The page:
By Joe McQueen and Mike Gaisser
Nassau County Executive Laura Curran held a press conference on Monday, along with religious leaders to discuss the precautionary steps being taken to stop the spread of coronavirus (COVID-19), a deadly virus which has killed 300 people in the U.S. alone.
In response to the outbreak, now with 25 confirmed cases in Nassau County and six in Suffolk, Curran postponed her State of the County address scheduled for Wednesday at Elmont Memorial High School.
“I feel that it’s very important that we marshal all of our resources to deal with coronavirus, to make sure that we remain on the front-lines, that we get the information out,” Curran said. “Our number one priority is the health of our residents, the safety of our residents and now is not the time for the State of the County [address].”
Members of the Muslim community have taken it upon themselves to make changes to their activities.
“This is a time of concern and carefulness but not chaos,” Dr. Isma Chaudry, chairperson of the Islamic Center of Long Island, said. “We are shortening [our Friday congregation] prayer at the end.”
When one is on the go, hand sanitizer can be easy way to keep your hands clean when soap and water isn’t necessarily available. According to the Centers for Disease Control and Prevention (CDC), they recommend using hand sanitizer with at least 60 percent alcohol because ones with lower alcohol concentrations are not as effective.
Masks aren’t guaranteed to prevent sickness since diseases can spread through people’s eyes, however they can be effective at capturing a person’s droplets, which are one of the main causes of the coronavirus.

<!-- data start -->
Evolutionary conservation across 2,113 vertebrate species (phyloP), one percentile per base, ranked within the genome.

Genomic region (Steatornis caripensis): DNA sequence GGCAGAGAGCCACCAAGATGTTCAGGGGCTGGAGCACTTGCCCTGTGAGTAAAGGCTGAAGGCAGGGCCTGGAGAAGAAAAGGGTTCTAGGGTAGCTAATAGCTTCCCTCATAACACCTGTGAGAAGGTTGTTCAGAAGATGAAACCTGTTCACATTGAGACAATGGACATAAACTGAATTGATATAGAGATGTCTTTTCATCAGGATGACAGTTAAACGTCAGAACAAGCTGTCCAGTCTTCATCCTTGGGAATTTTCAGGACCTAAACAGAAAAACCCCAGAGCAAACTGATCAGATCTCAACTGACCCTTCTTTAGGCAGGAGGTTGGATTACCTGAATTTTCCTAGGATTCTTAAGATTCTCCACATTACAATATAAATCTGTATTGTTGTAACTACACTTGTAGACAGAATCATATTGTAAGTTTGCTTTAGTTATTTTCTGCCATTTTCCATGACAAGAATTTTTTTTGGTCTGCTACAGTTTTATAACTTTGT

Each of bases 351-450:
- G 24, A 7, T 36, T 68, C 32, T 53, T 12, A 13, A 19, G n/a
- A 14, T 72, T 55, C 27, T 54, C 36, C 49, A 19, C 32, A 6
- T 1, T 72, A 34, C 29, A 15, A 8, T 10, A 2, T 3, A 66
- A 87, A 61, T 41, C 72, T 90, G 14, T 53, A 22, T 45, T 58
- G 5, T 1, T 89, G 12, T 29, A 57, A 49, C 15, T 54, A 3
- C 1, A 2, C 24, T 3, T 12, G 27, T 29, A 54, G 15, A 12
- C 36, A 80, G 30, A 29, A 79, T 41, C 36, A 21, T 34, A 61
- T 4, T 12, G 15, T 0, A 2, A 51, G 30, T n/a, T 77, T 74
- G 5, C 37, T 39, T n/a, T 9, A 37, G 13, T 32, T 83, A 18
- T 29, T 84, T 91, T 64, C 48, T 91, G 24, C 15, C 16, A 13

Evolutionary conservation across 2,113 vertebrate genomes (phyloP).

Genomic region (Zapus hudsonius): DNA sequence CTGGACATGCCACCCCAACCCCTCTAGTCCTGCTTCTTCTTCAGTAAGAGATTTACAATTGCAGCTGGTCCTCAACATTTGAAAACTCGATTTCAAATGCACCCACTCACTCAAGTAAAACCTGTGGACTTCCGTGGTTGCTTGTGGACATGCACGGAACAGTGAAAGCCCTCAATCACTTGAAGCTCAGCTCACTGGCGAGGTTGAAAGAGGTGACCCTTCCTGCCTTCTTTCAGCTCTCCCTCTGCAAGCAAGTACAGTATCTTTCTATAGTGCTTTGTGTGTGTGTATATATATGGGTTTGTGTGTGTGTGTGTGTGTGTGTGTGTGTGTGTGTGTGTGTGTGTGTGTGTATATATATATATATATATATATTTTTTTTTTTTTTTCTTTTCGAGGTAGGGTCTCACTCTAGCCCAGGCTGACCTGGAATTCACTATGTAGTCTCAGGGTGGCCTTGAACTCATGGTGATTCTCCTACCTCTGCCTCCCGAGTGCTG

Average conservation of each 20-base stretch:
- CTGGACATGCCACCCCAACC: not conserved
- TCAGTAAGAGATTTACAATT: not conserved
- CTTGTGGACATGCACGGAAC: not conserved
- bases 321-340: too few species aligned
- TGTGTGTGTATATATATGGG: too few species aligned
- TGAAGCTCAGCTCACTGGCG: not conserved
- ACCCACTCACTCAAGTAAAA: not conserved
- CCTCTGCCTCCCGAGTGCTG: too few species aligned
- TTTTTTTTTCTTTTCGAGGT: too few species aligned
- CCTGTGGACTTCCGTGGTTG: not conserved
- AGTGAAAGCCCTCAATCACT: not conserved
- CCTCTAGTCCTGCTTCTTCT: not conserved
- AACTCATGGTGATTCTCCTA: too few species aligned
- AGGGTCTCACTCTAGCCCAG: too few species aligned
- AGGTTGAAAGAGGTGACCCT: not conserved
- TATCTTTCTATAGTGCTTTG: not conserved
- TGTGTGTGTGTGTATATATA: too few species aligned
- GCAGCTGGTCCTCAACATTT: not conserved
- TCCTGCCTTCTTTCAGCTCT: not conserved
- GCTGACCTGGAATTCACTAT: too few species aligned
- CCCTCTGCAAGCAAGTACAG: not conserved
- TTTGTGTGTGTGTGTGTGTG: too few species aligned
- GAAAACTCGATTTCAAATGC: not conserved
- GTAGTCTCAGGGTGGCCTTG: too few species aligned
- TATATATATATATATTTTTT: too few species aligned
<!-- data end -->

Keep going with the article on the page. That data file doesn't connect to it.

“We made sure that [our ushers and greeters] put on white gloves so we don’t have as many contacts with the doors,” Lionel Harvey, pastor of the First Baptist Cathedral of Westbury, said. “We strategically put hand sanitizers in different areas. And we’re not doing the corona bump, but we’re doing the holy bump!”
During the public hearing, legislatures heard from Nassau County Health Commissioner Larry Eisenstein and Steven Morelli, from the Office of Emergency Management.
“Our staff has been working around the clock to make sure that everybody who needed to be put in an isolation, away from other members of society have understood that [and] has received the resources needed,” Eisenstein said. “We’re asking everybody to do their part [including] hand hygiene, washing hands, [and] using sanitizer.”
“The last thing we want is for anybody to get nervous, to panic and we want everyone to understand that we’re on top of this,” Morelli said. “Our objective is to be able to field information from all the agencies that are out there requesting assistance, to be able to keep an eye on our hospitals and healthcare facilities to see if we see a spike in admissions.”
Adding that while people can go about their daily, normal lives, Eisenstein stresses that it’s important to use common sense to keep coronavirus from spreading and making other people sick.
UPDATE: The World Heath Organization has declared the coronavirus outbreak to be a global pandemic